Above: Ed Husic (left) with former Defence Minister Joel Fitzgibbon.
The dysfunction of the Abbott government has now forced it to delay important reforms, with last week’s announcement it won’t be until spring before we see its crowdsourced equity funding legislation.
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This is akin to shoving the reform process into hibernation – and it’s unacceptable.
The delay to the reforms come in the face of reports that Australian firms are offshoring their operations to more regulatory-friendly jurisdictions.
By the time the Abbott government finally brings its draft legislation to Parliament, it would have been over a year since an independent report outlined how crowdsourced equity funding can be brought to life in Australia.
Worse still, we will be nearly three years behind the US, whose JOBS Act of 2012 allowed CSEF to kick off in that country.
Other countries have well and truly allowed this funding platform to evolve within their jurisdictions while the Coalition is content in dragging its feet on reform. This delay is unfathomable.
I’ve just returned from the US, where I’ve spoken to startups, investors and crowdsourced funding platform operators about the factors they believe are necessary to promote an ecosystem conducive to innovation and growth.
All of these meetings were established via connections within Australia’s startup community – which are keen to see both sides of politics develop positive policy frameworks to aid our local startups.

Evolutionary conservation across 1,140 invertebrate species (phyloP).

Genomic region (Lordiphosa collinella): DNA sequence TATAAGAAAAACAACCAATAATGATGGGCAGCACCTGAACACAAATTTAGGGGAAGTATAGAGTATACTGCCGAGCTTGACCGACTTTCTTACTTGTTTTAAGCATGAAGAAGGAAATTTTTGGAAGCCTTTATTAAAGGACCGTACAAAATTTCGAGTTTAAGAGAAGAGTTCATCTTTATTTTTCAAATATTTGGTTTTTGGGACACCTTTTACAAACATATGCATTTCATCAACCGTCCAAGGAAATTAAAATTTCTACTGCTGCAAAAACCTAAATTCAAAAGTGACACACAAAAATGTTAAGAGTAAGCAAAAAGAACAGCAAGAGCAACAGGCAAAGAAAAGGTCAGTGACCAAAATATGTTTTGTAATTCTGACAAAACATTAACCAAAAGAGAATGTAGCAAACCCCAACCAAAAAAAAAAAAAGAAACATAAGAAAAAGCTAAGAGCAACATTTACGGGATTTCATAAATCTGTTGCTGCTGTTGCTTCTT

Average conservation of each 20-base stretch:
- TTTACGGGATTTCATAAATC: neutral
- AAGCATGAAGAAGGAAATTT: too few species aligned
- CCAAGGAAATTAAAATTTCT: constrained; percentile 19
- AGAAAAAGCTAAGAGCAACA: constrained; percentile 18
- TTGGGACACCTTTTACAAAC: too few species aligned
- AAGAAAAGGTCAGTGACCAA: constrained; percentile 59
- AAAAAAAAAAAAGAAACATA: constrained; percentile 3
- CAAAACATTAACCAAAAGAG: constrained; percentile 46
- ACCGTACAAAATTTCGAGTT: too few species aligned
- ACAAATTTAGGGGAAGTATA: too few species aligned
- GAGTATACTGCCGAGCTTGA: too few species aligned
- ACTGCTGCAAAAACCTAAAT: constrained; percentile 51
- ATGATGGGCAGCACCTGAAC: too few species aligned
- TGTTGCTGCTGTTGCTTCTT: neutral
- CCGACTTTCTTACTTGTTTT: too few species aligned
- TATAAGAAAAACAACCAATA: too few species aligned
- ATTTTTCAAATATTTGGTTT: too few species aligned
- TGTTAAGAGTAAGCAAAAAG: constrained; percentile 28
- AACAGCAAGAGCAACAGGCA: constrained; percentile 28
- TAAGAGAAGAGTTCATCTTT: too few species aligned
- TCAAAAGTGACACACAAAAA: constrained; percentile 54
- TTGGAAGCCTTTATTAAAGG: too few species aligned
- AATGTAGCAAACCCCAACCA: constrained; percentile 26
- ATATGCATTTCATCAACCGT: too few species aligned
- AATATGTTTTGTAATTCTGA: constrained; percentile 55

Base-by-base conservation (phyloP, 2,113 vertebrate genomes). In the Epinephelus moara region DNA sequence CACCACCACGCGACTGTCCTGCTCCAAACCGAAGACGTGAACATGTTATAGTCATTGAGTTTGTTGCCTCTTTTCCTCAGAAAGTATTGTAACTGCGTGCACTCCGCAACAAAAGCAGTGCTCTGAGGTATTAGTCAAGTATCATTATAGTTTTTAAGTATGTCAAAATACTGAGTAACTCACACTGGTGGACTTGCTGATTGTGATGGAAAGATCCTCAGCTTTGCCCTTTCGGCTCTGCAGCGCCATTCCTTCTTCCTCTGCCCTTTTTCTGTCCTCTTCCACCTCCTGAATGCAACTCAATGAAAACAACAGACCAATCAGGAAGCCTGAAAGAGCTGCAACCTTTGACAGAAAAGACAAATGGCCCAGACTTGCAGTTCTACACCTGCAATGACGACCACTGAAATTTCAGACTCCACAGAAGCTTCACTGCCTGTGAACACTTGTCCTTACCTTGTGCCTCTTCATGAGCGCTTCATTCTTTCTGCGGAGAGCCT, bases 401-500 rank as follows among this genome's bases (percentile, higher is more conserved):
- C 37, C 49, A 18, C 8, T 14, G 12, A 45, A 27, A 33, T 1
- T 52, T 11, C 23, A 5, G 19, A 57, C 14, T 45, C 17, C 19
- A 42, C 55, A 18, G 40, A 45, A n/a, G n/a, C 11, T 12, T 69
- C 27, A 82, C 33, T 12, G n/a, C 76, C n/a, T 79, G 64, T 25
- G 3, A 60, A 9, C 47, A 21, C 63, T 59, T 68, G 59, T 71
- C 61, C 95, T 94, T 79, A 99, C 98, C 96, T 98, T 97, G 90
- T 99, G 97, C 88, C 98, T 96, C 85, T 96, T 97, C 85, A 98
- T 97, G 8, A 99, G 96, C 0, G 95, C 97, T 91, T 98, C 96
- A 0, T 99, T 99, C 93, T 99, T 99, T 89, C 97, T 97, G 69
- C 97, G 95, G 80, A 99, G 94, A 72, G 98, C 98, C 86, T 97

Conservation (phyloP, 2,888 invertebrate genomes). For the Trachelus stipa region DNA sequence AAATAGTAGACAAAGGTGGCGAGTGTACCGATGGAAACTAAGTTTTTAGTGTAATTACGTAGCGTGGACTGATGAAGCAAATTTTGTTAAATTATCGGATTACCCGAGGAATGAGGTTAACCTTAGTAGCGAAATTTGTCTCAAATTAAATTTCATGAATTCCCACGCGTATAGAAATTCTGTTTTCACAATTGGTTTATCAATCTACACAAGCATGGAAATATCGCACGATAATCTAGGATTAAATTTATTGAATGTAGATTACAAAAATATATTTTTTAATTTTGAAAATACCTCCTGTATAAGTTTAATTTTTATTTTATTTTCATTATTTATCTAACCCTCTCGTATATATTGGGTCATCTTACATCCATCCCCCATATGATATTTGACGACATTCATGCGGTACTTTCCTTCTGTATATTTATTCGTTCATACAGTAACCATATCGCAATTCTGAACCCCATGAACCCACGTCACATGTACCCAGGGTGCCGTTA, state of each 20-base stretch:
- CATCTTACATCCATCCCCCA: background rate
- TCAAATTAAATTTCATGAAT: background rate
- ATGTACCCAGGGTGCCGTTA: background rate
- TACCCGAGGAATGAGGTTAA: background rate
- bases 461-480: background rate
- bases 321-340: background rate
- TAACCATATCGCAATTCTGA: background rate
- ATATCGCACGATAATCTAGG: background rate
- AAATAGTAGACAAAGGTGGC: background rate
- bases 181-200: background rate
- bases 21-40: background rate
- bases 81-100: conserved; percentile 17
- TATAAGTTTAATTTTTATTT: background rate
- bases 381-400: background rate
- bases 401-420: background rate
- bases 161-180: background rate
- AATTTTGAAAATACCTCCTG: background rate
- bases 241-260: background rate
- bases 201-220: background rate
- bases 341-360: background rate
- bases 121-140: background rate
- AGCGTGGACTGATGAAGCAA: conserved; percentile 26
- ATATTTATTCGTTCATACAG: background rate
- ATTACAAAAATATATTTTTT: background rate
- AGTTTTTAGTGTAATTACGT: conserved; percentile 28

Besides hearing from them about what’s needed for future growth, I walked our US-based counterparts through the federal opposition’s proposals to help advance the establishment of crowdsourced equity funding streams in Australia.
It’s startlingly obvious that the two key ingredients to success for the US startup ecosystem are access to talent and access to capital. In both instances, Australia can – and must – do better.
Which is why the Abbott government’s delays to these reforms are so bad – and it’s hard to work out why they would be so indifferent to the capital needs of the nation’s startups.
US-based firms express surprise at the number of companies they know have left Australia because of a failure to legalise crowdsourced equity funding.
The opposition’s repeatedly warned the Abbott government that dragging the chain on this reform would cost the economy. I raised these points in Parliament last year.
A few weeks ago we witnessed evidence of the economic consequences of this delay, with local startup Equitise announcing it will be setting itself up in New Zealand because it can legally undertake crowdsourced equity funding there.
The federal opposition reaffirms its commitment to work with the federal government to ensure the speedy introduction of crowdsourced equity funding in Australia.
In fact, we’re prepared to sit down with the federal government and the sector’s representatives to help advance these reforms.
And – in contrast to the Coalition when in opposition – we’re actually putting forward some positive recommendations on what we think can be done to make crowdsourced equity funding a reality in Australia.
Last year we issued a position paper on crowdsourced equity funding, which can be found here.
It’s the result of discussions and feedback we’ve received from startups, their investors and the broader community.
We believe it represents a practical way forward and certainly welcome the views of StartUpSmart readers.
Bottom line: the Abbott government’s got to get moving on these reforms, the federal opposition is prepared to work with them to achieve this – but we’re certainly going to speak up for startups and investors if we feel the government is slowing down the reform process.
Ed Husic is shadow parliamentary secretary to the shadow treasurer.